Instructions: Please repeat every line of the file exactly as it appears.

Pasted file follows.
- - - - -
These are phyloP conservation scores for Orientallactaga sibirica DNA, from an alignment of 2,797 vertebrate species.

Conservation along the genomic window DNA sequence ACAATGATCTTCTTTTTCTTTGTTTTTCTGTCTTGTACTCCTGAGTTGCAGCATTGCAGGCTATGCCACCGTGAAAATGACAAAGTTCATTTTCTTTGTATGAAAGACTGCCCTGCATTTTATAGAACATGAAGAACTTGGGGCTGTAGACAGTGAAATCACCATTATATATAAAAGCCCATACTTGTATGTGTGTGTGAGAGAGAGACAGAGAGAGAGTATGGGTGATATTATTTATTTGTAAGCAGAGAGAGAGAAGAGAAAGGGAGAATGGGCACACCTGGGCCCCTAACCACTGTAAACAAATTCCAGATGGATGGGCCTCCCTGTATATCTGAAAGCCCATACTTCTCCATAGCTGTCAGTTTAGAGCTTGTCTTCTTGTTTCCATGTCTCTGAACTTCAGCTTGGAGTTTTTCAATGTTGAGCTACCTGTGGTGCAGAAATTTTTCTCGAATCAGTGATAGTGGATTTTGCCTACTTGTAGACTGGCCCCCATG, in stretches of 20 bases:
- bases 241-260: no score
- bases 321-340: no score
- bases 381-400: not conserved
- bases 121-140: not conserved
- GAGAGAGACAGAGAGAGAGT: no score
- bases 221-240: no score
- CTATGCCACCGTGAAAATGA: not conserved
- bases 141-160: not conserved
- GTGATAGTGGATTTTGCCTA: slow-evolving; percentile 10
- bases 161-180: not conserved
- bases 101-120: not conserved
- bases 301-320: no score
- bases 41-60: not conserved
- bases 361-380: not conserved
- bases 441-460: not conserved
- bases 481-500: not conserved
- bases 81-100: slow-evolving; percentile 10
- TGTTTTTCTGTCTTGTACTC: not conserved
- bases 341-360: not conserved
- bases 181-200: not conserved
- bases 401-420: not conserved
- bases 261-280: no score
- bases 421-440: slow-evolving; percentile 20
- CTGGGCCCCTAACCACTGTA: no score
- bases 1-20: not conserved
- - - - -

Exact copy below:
These are phyloP conservation scores for Orientallactaga sibirica DNA, from an alignment of 2,797 vertebrate species.

Conservation along the genomic window DNA sequence ACAATGATCTTCTTTTTCTTTGTTTTTCTGTCTTGTACTCCTGAGTTGCAGCATTGCAGGCTATGCCACCGTGAAAATGACAAAGTTCATTTTCTTTGTATGAAAGACTGCCCTGCATTTTATAGAACATGAAGAACTTGGGGCTGTAGACAGTGAAATCACCATTATATATAAAAGCCCATACTTGTATGTGTGTGTGAGAGAGAGACAGAGAGAGAGTATGGGTGATATTATTTATTTGTAAGCAGAGAGAGAGAAGAGAAAGGGAGAATGGGCACACCTGGGCCCCTAACCACTGTAAACAAATTCCAGATGGATGGGCCTCCCTGTATATCTGAAAGCCCATACTTCTCCATAGCTGTCAGTTTAGAGCTTGTCTTCTTGTTTCCATGTCTCTGAACTTCAGCTTGGAGTTTTTCAATGTTGAGCTACCTGTGGTGCAGAAATTTTTCTCGAATCAGTGATAGTGGATTTTGCCTACTTGTAGACTGGCCCCCATG, in stretches of 20 bases:
- bases 241-260: no score
- bases 321-340: no score
- bases 381-400: not conserved
- bases 121-140: not conserved
- GAGAGAGACAGAGAGAGAGT: no score
- bases 221-240: no score
- CTATGCCACCGTGAAAATGA: not conserved
- bases 141-160: not conserved
- GTGATAGTGGATTTTGCCTA: slow-evolving; percentile 10
- bases 161-180: not conserved
- bases 101-120: not conserved
- bases 301-320: no score
- bases 41-60: not conserved
- bases 361-380: not conserved
- bases 441-460: not conserved
- bases 481-500: not conserved
- bases 81-100: slow-evolving; percentile 10
- TGTTTTTCTGTCTTGTACTC: not conserved
- bases 341-360: not conserved
- bases 181-200: not conserved
- bases 401-420: not conserved
- bases 261-280: no score
- bases 421-440: slow-evolving; percentile 20
- CTGGGCCCCTAACCACTGTA: no score
- bases 1-20: not conserved